Do you want your writing to be understood and remembered? Do you want it to be organized and powerful? What if I told you that one writing technique could help with all of those things?


Using parallel structure will improve the clarity, flow, and effectiveness of your writing. For example, in The Tragedy of Julius Caesar William Shakespeare employed parallel structure to add rhythm and aid clarity, making Marc Antony’s monologue lyrical and memorable:

Friends, Romans, Countrymen, lend me your ears;

I come to bury Caesar, not to praise him.

In the first line, parallel structure also tells us that each group—friends, Romans, and countrymen—has equal importance. In the second line, the phrases, “to bury Caesar” and “to praise him,” are parallel, making the sentence easy to read with no need for the reader or listener to decipher the meaning. It is clear that the two ideas are equally significant. They are also opposite, and the parallel structure makes the opposition direct and powerful.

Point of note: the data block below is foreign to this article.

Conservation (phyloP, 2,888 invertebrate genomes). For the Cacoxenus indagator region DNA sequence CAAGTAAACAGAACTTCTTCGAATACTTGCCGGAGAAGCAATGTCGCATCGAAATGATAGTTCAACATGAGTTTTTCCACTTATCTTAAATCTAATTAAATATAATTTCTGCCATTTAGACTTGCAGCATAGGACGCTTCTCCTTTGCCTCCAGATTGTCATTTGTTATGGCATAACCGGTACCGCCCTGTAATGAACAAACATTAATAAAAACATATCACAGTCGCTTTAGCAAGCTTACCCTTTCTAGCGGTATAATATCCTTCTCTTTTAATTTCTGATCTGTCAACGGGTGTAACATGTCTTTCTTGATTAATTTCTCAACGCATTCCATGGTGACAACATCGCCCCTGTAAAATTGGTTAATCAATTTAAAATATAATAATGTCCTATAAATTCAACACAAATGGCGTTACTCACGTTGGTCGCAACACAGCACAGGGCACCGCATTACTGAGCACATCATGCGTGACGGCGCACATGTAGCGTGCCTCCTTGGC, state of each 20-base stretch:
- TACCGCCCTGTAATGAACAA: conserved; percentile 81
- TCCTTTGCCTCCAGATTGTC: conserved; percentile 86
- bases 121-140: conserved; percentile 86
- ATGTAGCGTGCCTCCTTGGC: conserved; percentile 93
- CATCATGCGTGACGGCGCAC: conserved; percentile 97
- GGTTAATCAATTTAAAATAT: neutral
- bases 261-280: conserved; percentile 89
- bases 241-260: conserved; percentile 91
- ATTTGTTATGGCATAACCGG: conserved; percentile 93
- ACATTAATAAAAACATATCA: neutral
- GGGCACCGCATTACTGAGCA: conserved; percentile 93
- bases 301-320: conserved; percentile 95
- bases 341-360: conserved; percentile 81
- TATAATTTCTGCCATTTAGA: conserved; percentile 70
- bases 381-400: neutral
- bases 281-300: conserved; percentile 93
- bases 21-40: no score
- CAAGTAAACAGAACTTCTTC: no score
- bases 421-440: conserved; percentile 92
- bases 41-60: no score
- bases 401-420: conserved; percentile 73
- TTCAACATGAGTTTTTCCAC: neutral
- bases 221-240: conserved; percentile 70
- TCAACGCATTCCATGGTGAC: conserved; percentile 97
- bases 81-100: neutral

A favorite example of parallel structure is the “I Have a Dream” speech by Martin Luther King, Jr.:

I have a dream that one day this nation will rise up and live out the true meaning of its creed: ‘We hold these truths to be self-evident, that all men are created equal.’

I have a dream that one day on the red hills of Georgia, the sons of former slaves and the sons of former slave owners will be able to sit down together at the table of brotherhood…

I have a dream that my four little children will one day live in a nation where they will not be judged by the color of their skin but by the content of their character.

The repetition ties ideas together in the reader or listener’s mind. Each iteration builds on the one before it. King varies the third iteration just a bit and this, too, grabs the attention of readers and listeners.



Adapted from